|By: Paul S. Cilwa||Viewed: 2/26/2020
|Topics/Keywords: #UFOs #AlienAbductions||Page Views: 5020|
|How I discovered I might be an alien abductee.|
Sometime around 1987, I decided I needed a hobby that wouldn't require me to change clothes.
I was spending ten and twelve hours a day in front of a computer, developing software, and I needed to take occasional breaks—but nothing that would take too much time. I just needed to work my brain in a different way, so I decided to write a novel.
The next question was, a novel about what? It had to be a mental challenge, because I wasn't writing for profit; I was writing for diversion. I toyed with doing something about the Greek myths, following the original plots but using modern psychological knowledge to provide believable motivations. However, I discarded that notion in favor of one involving UFOs and contact with aliens.
This was an odd choice for me. Although I have always loved the science fiction genre (as most computer programmers do), for some reason I had always avoided UFO stories. One of my favorite authors is Larry Niven; I had read every single one of his books except Footfall, the alien invasion novel he wrote with Jerry Pournelle. For some reason, whenever I saw Footfall's cover, I was repulsed. Yet now I intended to write a UFO story of my own!
—But not just any UFO novel. Remember, this was to be a diversion. I knew there were a lot of books out there by people claiming to have actually met aliens. I didn't believe any of them had, of course—how ridiculous!—but just suppose…! I decided I would, as research, read every alien contact book in print and then, take what I assumed would be wildly differing tales by hoaxers, come up with some kind of plausible background against which the reader would say, "Wow—then all those crazy stories could be real!" Sort of like when you watch the first Batman movie and say, "Oh—the costume's bulletproof. That's why no one ever shot him!" You still don't believe in Batman, but your mind has been given an unexpected little boost towards its suspension of disbelief. It's fun.
—Except, in doing the research—and I read all or part of nearly 60 UFO-contact-related books over the next year—I found out two very disturbing things.
The tales of UFO contactees were not "wildly differing". In fact, the aliens, their ships, and their methods were all reported to within a few decimal points of "same". Moreover, the evidence wasn't for single-occurrence, random-chance contact. It indicated that abduction was a life-long ordeal, and that it affected entire families, not just individuals.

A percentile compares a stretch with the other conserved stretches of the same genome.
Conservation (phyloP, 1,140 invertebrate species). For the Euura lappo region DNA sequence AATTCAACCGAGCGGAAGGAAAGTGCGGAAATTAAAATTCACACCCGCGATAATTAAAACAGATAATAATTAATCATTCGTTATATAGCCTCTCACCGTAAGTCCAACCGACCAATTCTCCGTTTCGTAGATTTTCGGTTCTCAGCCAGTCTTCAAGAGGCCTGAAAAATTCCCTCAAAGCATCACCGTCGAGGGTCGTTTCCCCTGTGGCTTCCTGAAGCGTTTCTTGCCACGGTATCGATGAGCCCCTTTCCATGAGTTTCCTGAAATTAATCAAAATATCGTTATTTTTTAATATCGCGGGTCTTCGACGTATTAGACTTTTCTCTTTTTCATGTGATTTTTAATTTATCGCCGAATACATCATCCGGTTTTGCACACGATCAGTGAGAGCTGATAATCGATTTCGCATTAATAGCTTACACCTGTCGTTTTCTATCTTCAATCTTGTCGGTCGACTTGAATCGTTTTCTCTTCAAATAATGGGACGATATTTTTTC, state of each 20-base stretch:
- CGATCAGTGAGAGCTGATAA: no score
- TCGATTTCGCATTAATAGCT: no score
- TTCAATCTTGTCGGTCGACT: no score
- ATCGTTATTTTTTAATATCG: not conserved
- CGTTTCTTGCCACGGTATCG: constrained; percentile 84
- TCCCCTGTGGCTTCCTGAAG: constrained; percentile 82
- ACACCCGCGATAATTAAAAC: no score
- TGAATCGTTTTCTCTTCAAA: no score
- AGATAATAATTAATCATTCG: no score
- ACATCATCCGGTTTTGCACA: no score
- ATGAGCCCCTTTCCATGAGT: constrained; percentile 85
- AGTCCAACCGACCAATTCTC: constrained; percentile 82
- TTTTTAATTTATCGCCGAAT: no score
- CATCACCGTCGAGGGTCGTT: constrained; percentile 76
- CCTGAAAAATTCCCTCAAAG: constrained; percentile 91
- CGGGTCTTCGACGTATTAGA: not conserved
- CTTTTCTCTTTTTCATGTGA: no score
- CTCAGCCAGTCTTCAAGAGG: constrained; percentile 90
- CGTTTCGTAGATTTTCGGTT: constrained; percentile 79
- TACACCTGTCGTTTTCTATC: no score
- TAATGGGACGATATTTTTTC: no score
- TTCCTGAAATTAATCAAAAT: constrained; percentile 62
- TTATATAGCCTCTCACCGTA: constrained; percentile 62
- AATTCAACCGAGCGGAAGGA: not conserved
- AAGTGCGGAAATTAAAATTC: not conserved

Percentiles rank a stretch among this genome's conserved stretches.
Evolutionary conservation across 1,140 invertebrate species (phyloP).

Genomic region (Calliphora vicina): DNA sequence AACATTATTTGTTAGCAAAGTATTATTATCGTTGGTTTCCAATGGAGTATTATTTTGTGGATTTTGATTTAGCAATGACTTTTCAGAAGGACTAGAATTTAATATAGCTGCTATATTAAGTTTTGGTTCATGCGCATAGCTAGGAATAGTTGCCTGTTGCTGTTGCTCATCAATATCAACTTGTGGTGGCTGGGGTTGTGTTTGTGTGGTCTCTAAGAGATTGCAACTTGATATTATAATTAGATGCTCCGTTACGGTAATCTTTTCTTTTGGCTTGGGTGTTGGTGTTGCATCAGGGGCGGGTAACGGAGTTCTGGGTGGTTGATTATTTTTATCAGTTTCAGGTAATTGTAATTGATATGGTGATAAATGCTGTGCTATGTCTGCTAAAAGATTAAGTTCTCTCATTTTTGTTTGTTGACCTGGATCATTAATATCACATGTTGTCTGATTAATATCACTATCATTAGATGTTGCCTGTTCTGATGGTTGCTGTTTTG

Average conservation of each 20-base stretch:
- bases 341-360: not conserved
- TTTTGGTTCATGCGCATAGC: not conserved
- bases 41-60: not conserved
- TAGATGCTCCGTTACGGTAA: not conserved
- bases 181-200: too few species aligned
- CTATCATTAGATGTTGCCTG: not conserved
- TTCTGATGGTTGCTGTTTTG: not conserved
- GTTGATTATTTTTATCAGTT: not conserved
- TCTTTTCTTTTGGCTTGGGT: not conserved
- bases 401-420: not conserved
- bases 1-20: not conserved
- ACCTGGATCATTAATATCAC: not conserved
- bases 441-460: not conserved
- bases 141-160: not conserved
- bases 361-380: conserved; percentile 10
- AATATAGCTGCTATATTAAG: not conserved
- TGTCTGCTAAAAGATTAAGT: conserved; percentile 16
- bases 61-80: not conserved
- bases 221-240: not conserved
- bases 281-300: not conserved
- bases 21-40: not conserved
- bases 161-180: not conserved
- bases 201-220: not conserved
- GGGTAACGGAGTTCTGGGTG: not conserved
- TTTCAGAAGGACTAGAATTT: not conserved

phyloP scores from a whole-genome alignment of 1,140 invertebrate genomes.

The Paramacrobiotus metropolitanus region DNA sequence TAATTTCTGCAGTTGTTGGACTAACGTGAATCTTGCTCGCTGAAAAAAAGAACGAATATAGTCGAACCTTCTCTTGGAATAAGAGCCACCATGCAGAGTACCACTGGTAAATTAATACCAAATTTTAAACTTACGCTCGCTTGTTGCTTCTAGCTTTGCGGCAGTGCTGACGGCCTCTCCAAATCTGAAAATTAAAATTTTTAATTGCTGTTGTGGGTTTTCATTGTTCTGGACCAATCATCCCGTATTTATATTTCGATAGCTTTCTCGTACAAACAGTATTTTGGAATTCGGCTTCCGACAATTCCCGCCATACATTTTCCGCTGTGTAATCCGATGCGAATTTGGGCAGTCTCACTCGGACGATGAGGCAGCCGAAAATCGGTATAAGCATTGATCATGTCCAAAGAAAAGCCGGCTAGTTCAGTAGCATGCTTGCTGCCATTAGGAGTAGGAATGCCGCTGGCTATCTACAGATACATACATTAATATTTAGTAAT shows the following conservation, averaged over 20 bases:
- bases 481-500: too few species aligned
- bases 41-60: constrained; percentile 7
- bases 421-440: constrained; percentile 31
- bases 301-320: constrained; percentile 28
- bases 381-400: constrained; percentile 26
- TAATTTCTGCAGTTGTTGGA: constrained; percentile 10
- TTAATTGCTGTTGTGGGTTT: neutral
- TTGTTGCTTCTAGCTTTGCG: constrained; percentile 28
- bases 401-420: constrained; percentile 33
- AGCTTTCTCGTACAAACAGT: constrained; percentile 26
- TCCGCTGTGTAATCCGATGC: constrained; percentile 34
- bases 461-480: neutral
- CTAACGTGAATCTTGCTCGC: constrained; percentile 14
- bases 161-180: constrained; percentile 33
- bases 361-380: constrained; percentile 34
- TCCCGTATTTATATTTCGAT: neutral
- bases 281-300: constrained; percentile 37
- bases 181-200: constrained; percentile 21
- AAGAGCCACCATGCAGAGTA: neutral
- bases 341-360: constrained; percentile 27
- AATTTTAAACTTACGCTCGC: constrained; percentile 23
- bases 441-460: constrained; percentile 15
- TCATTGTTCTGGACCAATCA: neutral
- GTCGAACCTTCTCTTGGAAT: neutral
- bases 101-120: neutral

The signs reported by other abductees were present…in my own family.
As I studied, I wrote the novel; it reflected my own growing understanding of the matter. I had originally identified in the literature two species of aliens visiting Earth: one so human-looking as to blend in, the other, more common in the literature, a gray-skinned, large-headed, big-eyed biped that could never go unnoticed this side of San Francisco. Originally I made the humanoids the "good guys" and the Zeta Reticulans (called Greys or Grays in most abductee literature) the "bad guys." Eventually I came to realize that the situation was more complex than a simple good vs. evil story, and let that ambiguity work its way in as well.
After I finished the novel (originally called Midnight Harvest but later renamed The Lady From Heaven, I started writing in the technical field. But I couldn't stop the research. It was amazing: in my life there had been no end of "odd" little things I couldn't explain. I had just figured, that's life; but most other people didn't have the list of weirdnesses I did. Now, in the context of alien abductions, suddenly every individual "weirdness" fit into a consistent pattern…a pattern that suggested I, myself, might be an abductee. Though I certainly didn't remember any actual adbuctions or anything.
But look at a partial list, arranged chronologically:
My earliest memory is of being in a "white place", somehow suspended over my family's car.
I was once awakened, paralyzed, by a figure standing silently at the foot of my bed.
My mom made us wait an hour in the car before getting out to go in our house, because there were mysterious lights in the woods.
I once found my mom and sisters standing in the dark and silence, late at night, staring out the window at nothing I could see.
I've seen UFOs on at least two occasions. I've experienced "missing time" many times more than that.
I have an odd mark on my left shin, an indentation as if a bit of bone underneath the skin had been scooped away. Mary Joan has a similar mark, as did our mother. I also have an odd red mark on one knee which suddenly showed up when I was a teenager. In the 1990s a new scoop appeared on my calf; Louise has several similar "scoops" on her leg, which also "suddenly" showed up. (Scoop marks are common among abductees, and members of a family often have identical marks.)
When I had mentioned any of these things to my friends, they would look at me as if I'd grown another head. Yet all these things are similar to things I'd read about in the abductee literature.
This is what I knew in the spring of 1992. I had managed to convince myself that maybe there was such a thing as people being abducted by aliens; and maybe it had happened to me…in the past. But fortunately, if it had ever happened before, at least it didn't seem to be happening now.
I couldn't have been more wrong.